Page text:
emake || die "Error: emake failed!"

This approach has a very nice result. We don't have to worry about what the default setting is for mysql or X (enable/disabled), we explicitly tell econf what we want it to do based upon the USE variable. Not to mention it's quite clean in terms of readability :).

Occasionally, ebuilds will have conflicting optional features. Checking for these conflicts and returning an error is not a viable solution. Instead, you must favor one of the features over the others. As to which, consult upstream (what they use as typical default), or consider which option provides more common functionality, or just flip a coin. One example comes from the msmtp ebuilds. The package can use either SSL with GnuTLS, SSL with OpenSSL, or no SSL at all. Because GnuTLS has a lot more features compared to OpenSSL, it is favoured:

Code Listing 2.6: Handling conflicting features

src_compile() {
    local myconf

    if use gnutls ; then
        myconf="${myconf} --enable-ssl --with-ssl=gnutls"
    elif use ssl ; then
        myconf="${myconf} --enable-ssl --with-ssl=openssl"
        myconf="${myconf} --disable-ssl"

    econf \
        # Other stuff
        ${myconf} \
        || die "configure failed"

    emake || die "make failed"

To view a continuously updated table of USE variables, please go here.

1.c. File system Locations

Introduction to the FHS

The file system layout standards used in Gentoo Linux closely follow the FHS, short for File system Hierarchy Standard. A simplified description of the standard is given here; for a complete specification go to http://www.pathname.com/fhs/.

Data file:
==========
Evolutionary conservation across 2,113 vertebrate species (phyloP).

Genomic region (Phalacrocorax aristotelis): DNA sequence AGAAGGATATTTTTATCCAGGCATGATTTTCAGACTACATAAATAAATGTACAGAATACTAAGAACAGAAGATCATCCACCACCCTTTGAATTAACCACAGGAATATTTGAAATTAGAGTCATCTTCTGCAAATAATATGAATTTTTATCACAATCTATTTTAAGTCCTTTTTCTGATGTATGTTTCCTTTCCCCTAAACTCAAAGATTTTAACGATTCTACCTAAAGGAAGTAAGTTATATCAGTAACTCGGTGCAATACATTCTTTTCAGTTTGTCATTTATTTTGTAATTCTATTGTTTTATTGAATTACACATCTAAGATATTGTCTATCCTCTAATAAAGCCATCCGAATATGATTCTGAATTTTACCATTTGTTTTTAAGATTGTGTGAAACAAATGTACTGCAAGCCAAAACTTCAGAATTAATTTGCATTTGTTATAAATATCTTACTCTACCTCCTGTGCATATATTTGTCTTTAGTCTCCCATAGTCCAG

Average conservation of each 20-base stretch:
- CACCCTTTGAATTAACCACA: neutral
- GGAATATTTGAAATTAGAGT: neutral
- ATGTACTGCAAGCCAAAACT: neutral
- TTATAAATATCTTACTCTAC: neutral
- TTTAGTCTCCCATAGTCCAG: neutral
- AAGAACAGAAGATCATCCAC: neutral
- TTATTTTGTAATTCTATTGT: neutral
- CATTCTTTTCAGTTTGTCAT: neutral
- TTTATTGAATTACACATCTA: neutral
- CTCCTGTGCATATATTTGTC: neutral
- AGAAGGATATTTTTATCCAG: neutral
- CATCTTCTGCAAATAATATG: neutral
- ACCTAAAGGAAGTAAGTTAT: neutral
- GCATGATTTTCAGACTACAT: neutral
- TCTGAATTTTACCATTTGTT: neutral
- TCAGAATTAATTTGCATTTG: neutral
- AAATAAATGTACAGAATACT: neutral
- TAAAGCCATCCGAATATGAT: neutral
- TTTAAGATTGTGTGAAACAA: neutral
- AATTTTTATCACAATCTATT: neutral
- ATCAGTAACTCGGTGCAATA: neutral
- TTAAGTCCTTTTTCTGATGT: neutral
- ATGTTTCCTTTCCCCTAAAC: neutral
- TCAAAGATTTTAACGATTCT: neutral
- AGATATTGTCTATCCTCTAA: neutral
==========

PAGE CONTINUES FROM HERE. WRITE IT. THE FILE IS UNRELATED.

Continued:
Note: The /opt hierarchy is addressed in section 3.12 of the FHS. Section 4.4 deals with the /usr/X11R6 directory. KDE and GNOME are not specifically addressed, and are in fact not even mentioned in the current version of the FHS.

How to fit your packages into the file system

Usually, if the package uses autoconf and automake, the default installation destinations are mostly correct, with a few exceptions:

Important: Some distributions choose to install GNOME and KDE into /opt. There exists no standard for these desktop environments in terms of where to actually install their files. In the interests of simplicity and consistency, we elect to install all KDE and GNOME packages into the /usr hierarchy.

In general, you should have ebuilds install their files into the /usr tree. Some programs can be compiled and linked with or without GNOME, KDE, and X11 libraries, which can cause confusion. Our solution is to install everything into /usr which avoids ambiguity and needless complexity for ebuild authors. The location in which to install a program's files should not depend on the presence or absence of specific USE variables. Therefore, the ebuilds in the portage tree almost always install into the /usr hierarchy exclusively.